Today I heard a quote which really struck home: “It is never too late to be what we might have been”
It was attributed to George Eliot but when I looked it up online I found an excellent bit of research by Mr Alex Measday. He surmised that although it was commonly attributed to Eliot, it is in fact is a paraphrase of a conversation from the novel John Halifax, Gentleman written by Dinah Maria (Mulock) Craik (1826-1887).
“You mean, Mr. Halifax, what I might have been. Now it is too late.”
“There is no such word as ‘too late,’ in the wide world — nay, not in the universe. What! shall we, whose atom of time is but a fragment out of an ever-present eternity — shall we, so long as we live, or even at our life’s ending, dare to cry out to the Eternal One, ‘It is too late!”
The quote seemed very timely, as last week, just as I was about to set out on my bike ride along the seafront, I was called up by a session fixer and asked if I could travel to Newcastle in the North East of England. He had been asked to ‘fix’ five singers to assist a choir of senior citizens to record an album called Song for Marion. We would each sit within our voice parts and help with pitch, rhythm and accuracy.
The soprano and bass are a married couple that had both sung in the Swingle Singers just prior to me joining – and were old friends. I asked who the other singers were and the fixer confessed that, not to put too fine a point on it, we were chosen because we could all sing in different styles but also because we were: “there’s no way to put this delicately – because you’re older!” he blurted out.
Apparently the choir didn’t want a group of ‘twentysomethings’ turning up and telling them what to do.
This question of age crops up quite a lot when you’re a singer. I am somewhat lucky that I am an alto. It seems you have a slightly longer shelf life than sopranos. This isn’t of course anything to do with vocal ability, it just seems to be a fact. I did a concert with the Monteverdi Choir in London at Christmas where we suddenly realised that the oldest soprano was twenty seven!
The ‘Song For Marion Singers’ were booked on the 07:00 train from King’s Cross and would arrive about 10.00 to start recording at 11:00. We were to stay for two days to sing for two three hour sessions each day. I went up to stay with my friends in London the night before, as such an early train would be impossible form Brighton. On the journey we speculated what the project would be – I suggested an album in memory of a former choir member called Marion, perhaps paid for by her family – we had no idea really.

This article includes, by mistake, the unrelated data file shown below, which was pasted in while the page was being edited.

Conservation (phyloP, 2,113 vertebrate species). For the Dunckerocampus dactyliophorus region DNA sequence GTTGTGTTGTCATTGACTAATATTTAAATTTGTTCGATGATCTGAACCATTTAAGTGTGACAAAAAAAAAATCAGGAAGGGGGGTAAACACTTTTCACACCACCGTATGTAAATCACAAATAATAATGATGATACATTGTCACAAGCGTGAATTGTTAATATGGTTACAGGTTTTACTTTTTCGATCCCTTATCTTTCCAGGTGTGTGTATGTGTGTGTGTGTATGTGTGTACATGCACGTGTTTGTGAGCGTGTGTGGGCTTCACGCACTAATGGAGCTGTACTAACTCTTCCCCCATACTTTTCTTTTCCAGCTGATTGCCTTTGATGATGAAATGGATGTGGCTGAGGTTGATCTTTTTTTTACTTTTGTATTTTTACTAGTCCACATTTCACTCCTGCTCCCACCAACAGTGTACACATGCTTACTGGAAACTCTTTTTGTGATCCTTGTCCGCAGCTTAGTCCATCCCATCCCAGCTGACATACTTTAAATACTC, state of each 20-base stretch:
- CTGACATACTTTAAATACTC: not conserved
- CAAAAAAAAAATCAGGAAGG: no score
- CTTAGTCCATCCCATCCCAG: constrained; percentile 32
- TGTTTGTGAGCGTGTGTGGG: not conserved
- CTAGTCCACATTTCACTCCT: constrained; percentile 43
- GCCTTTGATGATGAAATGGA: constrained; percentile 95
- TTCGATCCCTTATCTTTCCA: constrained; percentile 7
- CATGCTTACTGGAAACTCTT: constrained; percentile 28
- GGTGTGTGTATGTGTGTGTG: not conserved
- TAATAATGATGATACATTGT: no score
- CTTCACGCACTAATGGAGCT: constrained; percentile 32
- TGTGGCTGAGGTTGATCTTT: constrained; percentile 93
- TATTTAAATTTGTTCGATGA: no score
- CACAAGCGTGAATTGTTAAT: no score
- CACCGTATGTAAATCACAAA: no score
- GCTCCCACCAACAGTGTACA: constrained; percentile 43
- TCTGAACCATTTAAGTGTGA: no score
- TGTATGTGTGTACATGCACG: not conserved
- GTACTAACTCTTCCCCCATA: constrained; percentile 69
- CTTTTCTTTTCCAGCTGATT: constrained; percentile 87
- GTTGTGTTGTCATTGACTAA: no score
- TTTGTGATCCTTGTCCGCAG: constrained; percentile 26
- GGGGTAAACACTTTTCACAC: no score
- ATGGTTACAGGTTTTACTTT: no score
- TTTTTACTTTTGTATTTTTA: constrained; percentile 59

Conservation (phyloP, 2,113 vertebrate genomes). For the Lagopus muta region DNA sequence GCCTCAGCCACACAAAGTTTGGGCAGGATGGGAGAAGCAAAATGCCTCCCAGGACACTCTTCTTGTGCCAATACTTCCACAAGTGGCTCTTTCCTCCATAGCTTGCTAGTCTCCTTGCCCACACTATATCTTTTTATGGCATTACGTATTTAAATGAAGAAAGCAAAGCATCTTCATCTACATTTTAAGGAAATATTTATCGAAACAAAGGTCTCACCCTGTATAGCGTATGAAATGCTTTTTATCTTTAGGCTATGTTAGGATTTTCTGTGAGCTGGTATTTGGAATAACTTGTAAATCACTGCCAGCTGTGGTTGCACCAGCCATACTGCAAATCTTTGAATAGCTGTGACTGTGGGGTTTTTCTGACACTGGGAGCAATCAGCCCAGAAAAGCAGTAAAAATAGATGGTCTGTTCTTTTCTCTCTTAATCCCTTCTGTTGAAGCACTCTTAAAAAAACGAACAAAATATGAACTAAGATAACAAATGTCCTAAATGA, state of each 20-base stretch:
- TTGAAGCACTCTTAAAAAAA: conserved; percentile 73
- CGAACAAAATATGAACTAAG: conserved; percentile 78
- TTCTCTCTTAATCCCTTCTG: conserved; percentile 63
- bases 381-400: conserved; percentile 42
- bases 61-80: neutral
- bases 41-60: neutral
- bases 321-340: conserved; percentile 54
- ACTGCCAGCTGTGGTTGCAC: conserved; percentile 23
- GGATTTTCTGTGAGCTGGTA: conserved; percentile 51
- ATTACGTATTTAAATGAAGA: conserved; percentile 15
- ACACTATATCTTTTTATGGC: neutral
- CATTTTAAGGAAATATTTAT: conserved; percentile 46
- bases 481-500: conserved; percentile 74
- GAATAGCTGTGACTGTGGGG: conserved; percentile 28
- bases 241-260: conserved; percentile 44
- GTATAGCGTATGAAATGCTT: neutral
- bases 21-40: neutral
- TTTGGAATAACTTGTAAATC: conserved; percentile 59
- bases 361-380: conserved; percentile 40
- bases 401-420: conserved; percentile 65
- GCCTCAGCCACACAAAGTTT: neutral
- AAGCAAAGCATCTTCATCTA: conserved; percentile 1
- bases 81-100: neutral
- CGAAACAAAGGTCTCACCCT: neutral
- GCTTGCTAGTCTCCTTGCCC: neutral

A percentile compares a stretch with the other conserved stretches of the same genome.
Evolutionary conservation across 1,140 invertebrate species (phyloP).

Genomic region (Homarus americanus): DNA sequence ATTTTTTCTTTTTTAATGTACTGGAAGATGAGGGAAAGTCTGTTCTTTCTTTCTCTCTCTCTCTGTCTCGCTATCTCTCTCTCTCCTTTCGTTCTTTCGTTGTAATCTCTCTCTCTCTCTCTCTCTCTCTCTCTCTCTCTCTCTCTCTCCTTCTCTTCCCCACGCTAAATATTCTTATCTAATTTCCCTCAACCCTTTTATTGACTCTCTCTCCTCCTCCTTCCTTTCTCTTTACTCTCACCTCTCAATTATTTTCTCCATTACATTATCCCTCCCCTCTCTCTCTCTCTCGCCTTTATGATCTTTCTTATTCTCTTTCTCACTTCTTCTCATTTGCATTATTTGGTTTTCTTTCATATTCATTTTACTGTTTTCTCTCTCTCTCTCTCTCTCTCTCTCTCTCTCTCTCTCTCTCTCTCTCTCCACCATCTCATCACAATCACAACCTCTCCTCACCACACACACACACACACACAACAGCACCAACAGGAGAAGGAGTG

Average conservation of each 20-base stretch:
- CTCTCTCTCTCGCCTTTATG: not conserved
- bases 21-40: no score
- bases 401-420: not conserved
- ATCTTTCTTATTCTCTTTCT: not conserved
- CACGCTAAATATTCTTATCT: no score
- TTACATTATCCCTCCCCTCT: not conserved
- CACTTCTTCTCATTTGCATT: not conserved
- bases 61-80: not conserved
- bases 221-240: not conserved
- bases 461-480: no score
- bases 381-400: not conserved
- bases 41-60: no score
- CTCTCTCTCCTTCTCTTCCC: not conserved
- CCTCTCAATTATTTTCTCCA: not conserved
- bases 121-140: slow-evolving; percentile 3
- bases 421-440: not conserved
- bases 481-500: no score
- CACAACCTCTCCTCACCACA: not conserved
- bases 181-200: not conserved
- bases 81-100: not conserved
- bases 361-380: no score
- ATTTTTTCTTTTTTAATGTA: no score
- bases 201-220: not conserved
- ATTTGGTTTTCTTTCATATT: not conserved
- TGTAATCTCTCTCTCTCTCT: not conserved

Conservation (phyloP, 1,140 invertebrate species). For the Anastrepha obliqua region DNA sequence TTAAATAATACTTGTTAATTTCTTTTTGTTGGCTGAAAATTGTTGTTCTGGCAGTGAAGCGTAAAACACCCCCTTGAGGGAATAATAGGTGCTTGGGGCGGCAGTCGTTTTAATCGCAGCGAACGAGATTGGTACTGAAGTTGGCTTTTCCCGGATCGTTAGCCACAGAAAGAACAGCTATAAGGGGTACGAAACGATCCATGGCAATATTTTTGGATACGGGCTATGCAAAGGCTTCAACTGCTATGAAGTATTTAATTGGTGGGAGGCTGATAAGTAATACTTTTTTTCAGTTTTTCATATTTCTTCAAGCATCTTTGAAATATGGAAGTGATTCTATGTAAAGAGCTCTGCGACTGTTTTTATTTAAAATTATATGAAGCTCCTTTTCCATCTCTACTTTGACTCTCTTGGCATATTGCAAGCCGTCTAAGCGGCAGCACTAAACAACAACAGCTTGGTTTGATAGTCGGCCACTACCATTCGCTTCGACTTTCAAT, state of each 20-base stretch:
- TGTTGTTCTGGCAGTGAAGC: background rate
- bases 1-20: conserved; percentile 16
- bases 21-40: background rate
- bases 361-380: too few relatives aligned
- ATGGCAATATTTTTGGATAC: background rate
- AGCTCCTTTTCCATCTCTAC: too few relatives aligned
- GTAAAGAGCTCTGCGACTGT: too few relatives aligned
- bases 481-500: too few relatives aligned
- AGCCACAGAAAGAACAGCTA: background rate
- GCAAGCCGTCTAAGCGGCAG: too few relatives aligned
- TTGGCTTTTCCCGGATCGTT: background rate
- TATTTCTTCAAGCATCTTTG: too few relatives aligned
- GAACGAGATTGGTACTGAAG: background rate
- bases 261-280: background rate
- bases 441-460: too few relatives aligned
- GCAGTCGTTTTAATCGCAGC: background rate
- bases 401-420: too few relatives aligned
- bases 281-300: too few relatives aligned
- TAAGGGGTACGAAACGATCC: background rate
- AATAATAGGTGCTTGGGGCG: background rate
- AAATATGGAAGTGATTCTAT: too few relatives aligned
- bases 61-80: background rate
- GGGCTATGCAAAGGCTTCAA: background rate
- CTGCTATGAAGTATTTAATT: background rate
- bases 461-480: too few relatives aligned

When we arrived at Newcastle station, we walked up the Hill to the Assembly Rooms in Fenkle Street. It was an impressive Georgian building built in 1776, which is now run as a conference and function venue.
As we climbed the stairs (actually I took my case in the disabled lift) we could hear a choir rehearsing the Cyndi Lauper song, True Colours. We dropped our bags off and picked up our copies of the song arrangements and sat down for a reviving coffee. I was already flagging a bit after the early start and three hours on the train. The girl who met us explained that this was a choir made up of some actors but mostly local singers that had been chosen by audition. They had already been rehearsing together for a few weeks. The choir was to feature in a new film called A Song For Marion.
We would be recording some songs which would be used as ‘pre-records’. There was also a tricky five part arrangement of a Billy Joel song which they wanted us to sing, one to a part, to use as a learning guide for the choir. This was not quite what we had been booked for and if the recordings were used on the film it should have been a different hourly rate. It’s always a bit awkward when you turn up and things are different from what you were originally told. We didn’t want to make a fuss and alienate ourselves at the start so we agreed amongst ourselves to email our fixer to tell him. We would carry on with the recording and hope he could clarify things with the company who had given him the job.
Just then, the choir stopped rehearsing and came in for a tea break and we met the Conductor Richard Scott. Richard had been ‘discovered’ by the film production team when he conducted the Jazz Festival Choir at the Sage, Gateshead. It turns out that the Sage has a whole host of music activities for the over 50s called their Silver Programme. Richard had been leading a scratch choir created in only one day. The advert for the workshop had read:
“Sing Together: Gateshead International Jazz Festival Choir Rehearsal
Following on from the popularity of our massed singing projects of the last few years, this choir will be led by Richard Scott. The four-part scratch ensemble will learn a range of pieces drawn from core jazz repertoire; including material from the ‘Great American Songbook’, Ellington and other jazz greats. Bring your love of singing and enthusiasm for learning quickly; sheet music provided and you can also learn by ear. You’ll perform on the Concourse on Sunday evening, before Cleo Laine’s concert – an unmissable opportunity. Richard Scott, an inspirational vocal leader, is one of the North East’s best kept secrets, both as a vocal/instrumentalist and choral director.”